Reflective QoS is a clever new concept introduced in 5G SA networks.
The concept is rather simple, apply QoS in the downlink, and let the UE reply using the QoS in the uplink.
The UE looks at the QoS applied on the downlink traffic, and applies the same to the uplink traffic.
Let’s take another example, if a user starts playing an online game, and the traffic to the user (Downlink) has certain QoS parameters set, if Reflective QoS is enabled, the UE builds rules based on the incoming traffic based on the source IP / port / protocol of the traffic received, and the QoS used on the downlink, and applies the same on the uplink.
But actually getting Reflective QoS enabled requires a few more steps…
Reflective QoS is enabled on a per-packet basis, and is indicated by the UPF setting the Reflective QoS Indication (RQI) bit in the encapsulation header next to the QFI (This is set in the GTP header, as an extension header, used on the N3 and N9 reference points).
But before this is honored, a few other parameters have to be setup.
- A Reflective QoS Timer (RQ Timer) has to be set, this can be done during the PDU Session Establishment, PDU Session Modification procedure, or set to a default value.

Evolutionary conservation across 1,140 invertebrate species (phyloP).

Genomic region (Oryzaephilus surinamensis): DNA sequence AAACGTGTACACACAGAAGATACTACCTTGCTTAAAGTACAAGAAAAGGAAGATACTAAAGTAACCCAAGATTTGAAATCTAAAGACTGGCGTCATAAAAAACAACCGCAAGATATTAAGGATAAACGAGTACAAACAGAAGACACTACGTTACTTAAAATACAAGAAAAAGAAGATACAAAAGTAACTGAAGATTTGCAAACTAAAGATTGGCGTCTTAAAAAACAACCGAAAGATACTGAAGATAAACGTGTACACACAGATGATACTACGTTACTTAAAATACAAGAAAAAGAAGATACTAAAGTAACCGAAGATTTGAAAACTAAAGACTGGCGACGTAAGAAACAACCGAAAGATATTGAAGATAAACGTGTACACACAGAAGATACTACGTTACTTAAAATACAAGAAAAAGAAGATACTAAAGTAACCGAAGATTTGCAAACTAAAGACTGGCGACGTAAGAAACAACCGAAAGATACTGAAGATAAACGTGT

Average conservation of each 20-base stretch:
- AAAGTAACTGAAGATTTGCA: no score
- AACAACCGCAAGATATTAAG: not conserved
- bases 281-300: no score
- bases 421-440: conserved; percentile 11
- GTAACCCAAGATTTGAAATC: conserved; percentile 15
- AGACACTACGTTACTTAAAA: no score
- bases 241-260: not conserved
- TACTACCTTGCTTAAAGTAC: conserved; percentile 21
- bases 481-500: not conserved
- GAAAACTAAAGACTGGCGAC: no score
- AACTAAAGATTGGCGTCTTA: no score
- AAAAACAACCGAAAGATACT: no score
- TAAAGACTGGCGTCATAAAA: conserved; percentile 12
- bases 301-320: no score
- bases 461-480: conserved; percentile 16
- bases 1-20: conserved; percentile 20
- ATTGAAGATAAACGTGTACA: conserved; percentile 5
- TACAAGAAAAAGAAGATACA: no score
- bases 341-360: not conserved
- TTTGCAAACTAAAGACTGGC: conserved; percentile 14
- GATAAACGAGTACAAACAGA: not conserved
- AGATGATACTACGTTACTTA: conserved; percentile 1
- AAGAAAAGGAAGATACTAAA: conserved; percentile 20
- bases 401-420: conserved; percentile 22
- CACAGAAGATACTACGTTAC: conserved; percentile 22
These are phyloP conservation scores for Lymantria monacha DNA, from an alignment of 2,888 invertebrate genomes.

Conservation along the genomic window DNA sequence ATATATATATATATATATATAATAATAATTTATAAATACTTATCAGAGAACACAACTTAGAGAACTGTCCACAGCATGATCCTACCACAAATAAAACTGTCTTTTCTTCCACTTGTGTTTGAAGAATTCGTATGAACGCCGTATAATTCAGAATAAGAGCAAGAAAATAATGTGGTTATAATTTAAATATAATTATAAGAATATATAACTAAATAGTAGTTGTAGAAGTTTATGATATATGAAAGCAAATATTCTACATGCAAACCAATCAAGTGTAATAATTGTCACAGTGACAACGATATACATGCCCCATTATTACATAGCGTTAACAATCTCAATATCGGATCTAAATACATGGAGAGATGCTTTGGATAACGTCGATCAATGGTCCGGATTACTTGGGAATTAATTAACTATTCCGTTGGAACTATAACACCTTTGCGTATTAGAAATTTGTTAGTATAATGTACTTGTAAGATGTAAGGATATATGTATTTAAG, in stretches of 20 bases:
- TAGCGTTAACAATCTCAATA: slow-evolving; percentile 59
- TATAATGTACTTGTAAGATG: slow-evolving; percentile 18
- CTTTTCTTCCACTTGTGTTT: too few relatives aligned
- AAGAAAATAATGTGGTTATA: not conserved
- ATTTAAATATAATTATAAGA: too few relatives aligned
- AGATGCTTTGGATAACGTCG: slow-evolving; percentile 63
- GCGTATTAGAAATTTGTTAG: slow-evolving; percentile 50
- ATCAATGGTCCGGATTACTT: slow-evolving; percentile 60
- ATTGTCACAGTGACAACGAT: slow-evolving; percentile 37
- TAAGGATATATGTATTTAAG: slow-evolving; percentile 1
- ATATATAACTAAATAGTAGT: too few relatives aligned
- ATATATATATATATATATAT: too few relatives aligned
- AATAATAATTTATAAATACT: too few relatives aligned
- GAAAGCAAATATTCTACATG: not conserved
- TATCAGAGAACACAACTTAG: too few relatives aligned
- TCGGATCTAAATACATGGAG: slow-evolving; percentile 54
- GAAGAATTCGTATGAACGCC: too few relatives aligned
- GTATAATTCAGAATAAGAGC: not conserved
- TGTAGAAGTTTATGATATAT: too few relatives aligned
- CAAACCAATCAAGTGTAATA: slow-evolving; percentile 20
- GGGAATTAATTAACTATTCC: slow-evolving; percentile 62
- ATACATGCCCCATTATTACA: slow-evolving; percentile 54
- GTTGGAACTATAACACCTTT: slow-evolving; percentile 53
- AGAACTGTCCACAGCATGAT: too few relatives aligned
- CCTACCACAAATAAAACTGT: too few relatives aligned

- SMF has to set Reflective QoS Attribute (RQA) on the QoS profile for this traffic on the N2 reference point towards gNodeB
- SMF must instruct UPF to use uplink reflective QoS by generating a new UL PDR for this SDF via the N4 reference point
When these requirements have been met, the traffic from the UPF to the gNodeB (N3 reference point) has the Reflective QoS Indication (RQI) bit in the encapsulation header, which is encapsulated and signaled down to the UE, which builds a rule based on the received IP source / port / protocol, and sends responses using the same QoS attributes.